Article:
It is important to note that most presidential candidates, Democratic leaders, and rank & file Democratic Party members will categorically deny being Democratic
This morning I read a Common Dream’s article by Jeffrey C. Isaac titled “Kamala Harris Is Not a Red-Baiter, She’s Just Not a Socialist (Like Most Americans) that is worth reading. At first, I was not sure what “Like Most Americans” meant since it implied most Americans are Socialists. On reading the article it is clear the author believes they are not.
There is much legitimate excitement about the revival of the left, and I strongly believe in supporting this energy and excitement; as I said only last week in praise, “New Blood Brings New Energy to the Democratic Party.” But I’ve also seen and experienced too much in my six decades to fully share in this enthusiasm. And I am painfully cognizant of the fact that while there is much discontent, and while the left has made headway in some important quarters, American society in 2019 is not fertile ground for democratic socialism. More importantly, the American state is being governed—or rather, mal-governed—by an aspirational fascist who, while he has no majority, does have a very strongly mobilized base, and has the power to create emergencies, and is doing his best to wage a campaign of vicious red-baiting.
In short, there are no guarantees that Trump will be defeated in 2020. He might well win, through some combination of an orchestrated crisis, a highly mobilized base, i.e., his mob, and acrimonious divisions among his opponents.
And while the left has gotten many headlines—many due to the charisma of Alexandra Ocasio-Cortez, who I have repeatedly celebrated—and has advanced important proposals, like Medicare for All and the Green New Deal, this does not mean that the left is a hegemonic force. While fine high-profile left candidates like AOC and Rashida Tlaib won in November, most of the Blue Wave involved centrist victories. That is a fact.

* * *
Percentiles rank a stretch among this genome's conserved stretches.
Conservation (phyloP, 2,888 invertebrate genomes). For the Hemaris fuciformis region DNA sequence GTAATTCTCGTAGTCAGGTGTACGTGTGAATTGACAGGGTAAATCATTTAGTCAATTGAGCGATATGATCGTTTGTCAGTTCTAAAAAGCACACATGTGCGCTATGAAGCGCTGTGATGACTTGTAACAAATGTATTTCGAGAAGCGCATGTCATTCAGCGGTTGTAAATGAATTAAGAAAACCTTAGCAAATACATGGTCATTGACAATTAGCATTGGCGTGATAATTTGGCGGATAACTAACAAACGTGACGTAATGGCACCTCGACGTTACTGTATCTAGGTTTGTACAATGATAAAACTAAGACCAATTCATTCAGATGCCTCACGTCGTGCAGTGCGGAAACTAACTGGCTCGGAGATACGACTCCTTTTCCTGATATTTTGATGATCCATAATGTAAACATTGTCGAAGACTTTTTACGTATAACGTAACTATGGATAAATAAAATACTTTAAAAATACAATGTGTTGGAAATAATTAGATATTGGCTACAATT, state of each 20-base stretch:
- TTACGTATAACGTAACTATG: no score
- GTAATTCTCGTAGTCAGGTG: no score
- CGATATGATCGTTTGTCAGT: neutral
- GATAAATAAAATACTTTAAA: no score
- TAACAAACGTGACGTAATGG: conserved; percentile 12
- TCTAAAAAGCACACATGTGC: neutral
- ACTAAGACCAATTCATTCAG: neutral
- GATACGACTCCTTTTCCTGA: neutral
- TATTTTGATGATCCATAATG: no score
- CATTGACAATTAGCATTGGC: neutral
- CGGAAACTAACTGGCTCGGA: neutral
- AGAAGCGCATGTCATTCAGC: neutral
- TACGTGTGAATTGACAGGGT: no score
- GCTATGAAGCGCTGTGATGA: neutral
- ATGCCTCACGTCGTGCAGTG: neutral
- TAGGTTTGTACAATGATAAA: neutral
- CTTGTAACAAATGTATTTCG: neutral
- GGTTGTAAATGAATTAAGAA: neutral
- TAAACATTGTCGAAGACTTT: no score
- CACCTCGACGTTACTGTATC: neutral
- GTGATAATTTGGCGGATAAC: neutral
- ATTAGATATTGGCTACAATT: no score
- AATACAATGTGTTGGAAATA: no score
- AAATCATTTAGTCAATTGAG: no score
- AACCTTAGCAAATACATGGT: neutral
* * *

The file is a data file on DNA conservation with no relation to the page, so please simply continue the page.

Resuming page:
While the Democratic party now includes socialists and must respect these socialists, it is not yet, and is not likely to ever be, a socialist party. This means that it has many currents, and leaders, who are not socialist and who do not believe in socialism. These currents, and leaders, need to be recognized for what they are. And leftists and socialists who are now working inside the Democratic party and supporting leftist Democratic leaders like Bernie Sanders and Alexandria Ocasio-Cortez need to understand that they need to argue with and sometimes challenge these other leaders, but also must work with them, and in all probability work in a context in which it is these leaders, and not the leftists, who will have the upper hand. This is simply how the balance of forces leans in the Democratic party—and until the U.S. adopts a different form of representation, and becomes a multi-party system, the Democratic party is where the action is on the left when it comes to national politics.Jeffrey C. Isaac
I agree that the pseudo-chaos brewing in the Democratic Party between those who admit they are Democratic Socialists and those who profess their devotion to Capitalism as they categorically say that they are not Socialists could re-elect Donald Trump. The problem is that it is a false argument based on labels, Progressives have lazily and timidly allowed the Right to malign for years. If Progressives are unable to institute labeling honesty in 2019, a year when all the evils of Capitalism are at the forefront, then we should all take our marbles and go home. It is the timidity and fear for an outright battle between the very few leaders of an oppressive system with its indoctrinated cohorts that are the problems.
While the Democratic party now includes socialists and must respect these socialists, it is notJeffrey C. Isaac